Lucille Hunter | The Canadian Encyclopedia


Lucille Hunter

Lucille Hunter (sometimes spelled Lucile), prospector (born 13 January c. 1874–1882 in the United States; died 10 June 1972 in Whitehorse, YT). Lucille and her husband Charles were among the first Black people to settle in the Yukon. They arrived in 1897 as part of the Klondike Gold Rush. The couple staked claims to mine for gold in Dawson City and silver in Mayo. Lucille Hunter remained in the Yukon for the rest of her life, later moving to Whitehorse.

Lucille Hunter

Journey to the Klondike

Little is known about Lucille Hunter’s early life. She was born in Illinois or somewhere in the Southeastern United States. There is discrepancy among sources as to her age, but she was likely born between 1874 and 1882.

Lucille and her husband, Charles, left Michigan in 1897 to journey to the Klondike. The Klondike Gold Rush attracted over 100,000 people from around the world, although only about 30,000 actually reached Dawson. A small portion of these stampeders were Black. The Hunters were among the 99 Black people in the Yukon counted in the 1901 census. They may have left the United States because of the discrimination and segregation that African Americans faced.

They travelled to the Klondike via the Stikine Trail, considered one of the hardest routes to the region. The trail took them to Teslin Lake, which spans the border between British Columbia and Yukon. Hunter was pregnant on their journey and gave birth to a daughter, whom they named Teslin after their stopping point.

Most stampeders wintered at Teslin Lake before continuing their journey in the spring when the river thawed. However, the Hunters forged on in the winter, travelling to Dawson City by dogsled. They arrived ahead of most other gold seekers.

Did you know?
The Klondike Gold Rush was not the first gold rush that brought Black settlers to Canada. The 1858 Fraser River Gold Rush in British Columbia saw a large migration of gold seekers of all races from California. British Columbia governor Sir James Douglas worried these newcomers would not be loyal to the British Crown. He decided to specifically encourage Black Californians to immigrate since, the previous year, the United States Supreme Court had denied citizenship to all Black Americans, both free and enslaved. To entice settlement, Douglas offered them British citizenship after they had owned land for five years. Several hundred Black families immigrated to British Columbia at this invitation.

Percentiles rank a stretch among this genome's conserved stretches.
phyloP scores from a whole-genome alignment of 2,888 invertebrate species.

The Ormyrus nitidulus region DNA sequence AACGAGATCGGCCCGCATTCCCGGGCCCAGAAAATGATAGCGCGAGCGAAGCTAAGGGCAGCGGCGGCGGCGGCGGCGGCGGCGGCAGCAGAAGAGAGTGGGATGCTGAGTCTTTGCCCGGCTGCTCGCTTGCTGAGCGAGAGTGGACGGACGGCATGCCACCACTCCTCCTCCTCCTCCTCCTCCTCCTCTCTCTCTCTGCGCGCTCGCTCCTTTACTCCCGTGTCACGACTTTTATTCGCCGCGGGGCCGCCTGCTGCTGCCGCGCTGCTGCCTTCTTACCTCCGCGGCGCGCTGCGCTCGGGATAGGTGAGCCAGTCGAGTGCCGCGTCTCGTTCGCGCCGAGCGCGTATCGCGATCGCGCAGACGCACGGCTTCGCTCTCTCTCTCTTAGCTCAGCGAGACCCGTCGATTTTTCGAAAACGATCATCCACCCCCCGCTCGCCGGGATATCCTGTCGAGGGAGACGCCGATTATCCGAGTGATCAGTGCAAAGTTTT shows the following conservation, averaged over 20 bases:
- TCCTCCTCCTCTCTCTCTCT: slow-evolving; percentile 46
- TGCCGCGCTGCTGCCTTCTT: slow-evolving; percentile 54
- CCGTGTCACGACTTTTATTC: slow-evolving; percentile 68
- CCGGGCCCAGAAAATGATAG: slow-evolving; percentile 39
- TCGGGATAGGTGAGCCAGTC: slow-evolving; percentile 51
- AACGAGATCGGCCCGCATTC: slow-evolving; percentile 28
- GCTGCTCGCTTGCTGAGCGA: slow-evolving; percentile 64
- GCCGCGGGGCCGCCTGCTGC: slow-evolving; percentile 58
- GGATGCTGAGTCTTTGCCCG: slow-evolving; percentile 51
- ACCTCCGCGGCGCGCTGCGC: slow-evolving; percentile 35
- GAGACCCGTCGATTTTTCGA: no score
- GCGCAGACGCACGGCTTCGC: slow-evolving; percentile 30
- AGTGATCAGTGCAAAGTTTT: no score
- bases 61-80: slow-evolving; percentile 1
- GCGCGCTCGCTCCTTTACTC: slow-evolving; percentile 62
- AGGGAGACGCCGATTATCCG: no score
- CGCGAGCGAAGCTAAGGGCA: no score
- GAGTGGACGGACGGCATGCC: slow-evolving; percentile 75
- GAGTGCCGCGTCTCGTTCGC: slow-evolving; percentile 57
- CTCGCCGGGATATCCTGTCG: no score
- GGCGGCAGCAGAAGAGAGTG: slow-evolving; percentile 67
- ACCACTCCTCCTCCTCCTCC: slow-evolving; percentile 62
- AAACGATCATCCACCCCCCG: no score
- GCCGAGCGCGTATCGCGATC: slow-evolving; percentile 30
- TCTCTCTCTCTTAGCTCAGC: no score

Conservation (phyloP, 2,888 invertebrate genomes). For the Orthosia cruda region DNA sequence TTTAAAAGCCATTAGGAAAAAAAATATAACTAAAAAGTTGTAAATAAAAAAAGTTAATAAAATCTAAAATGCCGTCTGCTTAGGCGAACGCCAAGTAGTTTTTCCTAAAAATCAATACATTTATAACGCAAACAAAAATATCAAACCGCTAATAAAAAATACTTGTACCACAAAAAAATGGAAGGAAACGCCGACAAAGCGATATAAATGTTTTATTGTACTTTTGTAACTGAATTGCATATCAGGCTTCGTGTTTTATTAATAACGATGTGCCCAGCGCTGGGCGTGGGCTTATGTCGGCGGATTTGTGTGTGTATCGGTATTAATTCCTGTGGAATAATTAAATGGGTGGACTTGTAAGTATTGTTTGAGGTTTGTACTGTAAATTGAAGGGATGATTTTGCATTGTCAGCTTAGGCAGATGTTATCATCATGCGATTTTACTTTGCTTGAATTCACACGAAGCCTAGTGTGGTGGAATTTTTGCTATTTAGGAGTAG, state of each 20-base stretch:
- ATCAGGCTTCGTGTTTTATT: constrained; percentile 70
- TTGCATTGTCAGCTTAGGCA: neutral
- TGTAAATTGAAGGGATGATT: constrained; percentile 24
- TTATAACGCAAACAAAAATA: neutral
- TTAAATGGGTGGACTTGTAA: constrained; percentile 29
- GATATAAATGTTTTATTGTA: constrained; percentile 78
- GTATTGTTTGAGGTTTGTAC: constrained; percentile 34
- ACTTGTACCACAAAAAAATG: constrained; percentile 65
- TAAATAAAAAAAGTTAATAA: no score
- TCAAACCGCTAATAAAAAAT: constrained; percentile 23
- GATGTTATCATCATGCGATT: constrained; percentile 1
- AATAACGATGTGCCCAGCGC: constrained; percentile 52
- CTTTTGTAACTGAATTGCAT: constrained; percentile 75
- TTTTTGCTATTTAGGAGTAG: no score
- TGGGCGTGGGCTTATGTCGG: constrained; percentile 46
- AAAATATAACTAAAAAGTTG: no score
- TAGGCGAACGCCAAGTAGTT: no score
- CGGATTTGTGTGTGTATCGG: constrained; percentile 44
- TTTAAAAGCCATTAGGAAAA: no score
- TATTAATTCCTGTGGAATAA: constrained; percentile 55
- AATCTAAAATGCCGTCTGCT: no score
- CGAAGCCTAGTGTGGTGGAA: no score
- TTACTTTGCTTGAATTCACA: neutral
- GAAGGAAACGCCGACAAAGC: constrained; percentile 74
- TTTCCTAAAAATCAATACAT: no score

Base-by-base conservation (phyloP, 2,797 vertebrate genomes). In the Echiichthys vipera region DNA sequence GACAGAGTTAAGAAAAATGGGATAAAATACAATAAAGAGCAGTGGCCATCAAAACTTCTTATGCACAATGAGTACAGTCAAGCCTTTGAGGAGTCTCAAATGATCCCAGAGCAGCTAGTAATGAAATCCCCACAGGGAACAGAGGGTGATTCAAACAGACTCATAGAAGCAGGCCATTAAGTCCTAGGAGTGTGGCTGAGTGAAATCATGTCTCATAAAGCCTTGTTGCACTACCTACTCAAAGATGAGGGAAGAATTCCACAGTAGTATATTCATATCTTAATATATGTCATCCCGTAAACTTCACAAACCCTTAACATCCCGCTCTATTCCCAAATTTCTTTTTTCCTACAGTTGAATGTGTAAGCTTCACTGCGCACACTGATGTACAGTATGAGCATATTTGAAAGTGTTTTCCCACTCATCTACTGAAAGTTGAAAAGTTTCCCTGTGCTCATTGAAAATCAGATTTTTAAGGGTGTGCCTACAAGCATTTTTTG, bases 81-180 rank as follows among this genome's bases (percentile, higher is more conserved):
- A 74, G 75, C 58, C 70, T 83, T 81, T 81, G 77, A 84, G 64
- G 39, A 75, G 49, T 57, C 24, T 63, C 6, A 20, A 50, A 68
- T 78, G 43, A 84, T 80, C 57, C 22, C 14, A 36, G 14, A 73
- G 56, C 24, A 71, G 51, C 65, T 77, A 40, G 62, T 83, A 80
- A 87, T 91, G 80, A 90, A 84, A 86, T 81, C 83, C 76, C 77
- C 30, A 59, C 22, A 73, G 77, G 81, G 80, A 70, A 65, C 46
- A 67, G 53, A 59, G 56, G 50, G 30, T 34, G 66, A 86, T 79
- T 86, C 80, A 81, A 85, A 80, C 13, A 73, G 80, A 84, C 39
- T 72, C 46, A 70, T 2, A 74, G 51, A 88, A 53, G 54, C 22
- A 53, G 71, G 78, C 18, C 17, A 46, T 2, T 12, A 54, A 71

Lucille and Charles Hunter staked three claims along Bonanza Creek in February 1898. They also ran a restaurant in Grand Forks, a town south of Dawson City that was founded during the gold rush. Hunter, like many other women, helped her husband with prospecting while raising their daughter. She also worked as a nanny and cook.

Following the First World War, the couple staked claims for silver in Mayo. After Charles’ death in 1939, Hunter continued their prospecting work. Each year she travelled from Dawson to Mayo on foot to check on their claims, a distance of approximately 230 km.


After Charles’ death, Lucille Hunter’s only remaining family was her grandson, Carl Leo “Buster” Sorenson. Their daughter had died in 1925. Hunter and Buster continued working as miners for a few years, but moved to Whitehorse in 1942. There, Hunter set up a laundry business in a tent, while Buster made deliveries.

Buster later moved to the Queen Charlotte Islands (now Haida Gwaii). Although Hunter went blind in her older age, she continued to live on her own in a clapboard house. After a fire burned down her house, Hunter moved to a basement apartment where she lived until a broken hip forced her to spend the rest of her life in a hospital.

Hunter died in Whitehorse on 10 June 1972. She is buried in the Yukon Grey Mountain Cemetery in Whitehorse, in the Yukon Order of Pioneers section. The Yukon Order of Pioneers was a fraternal order established in 1894. Hunter was the first woman granted honorary membership to the Order, in recognition of her work as a miner.

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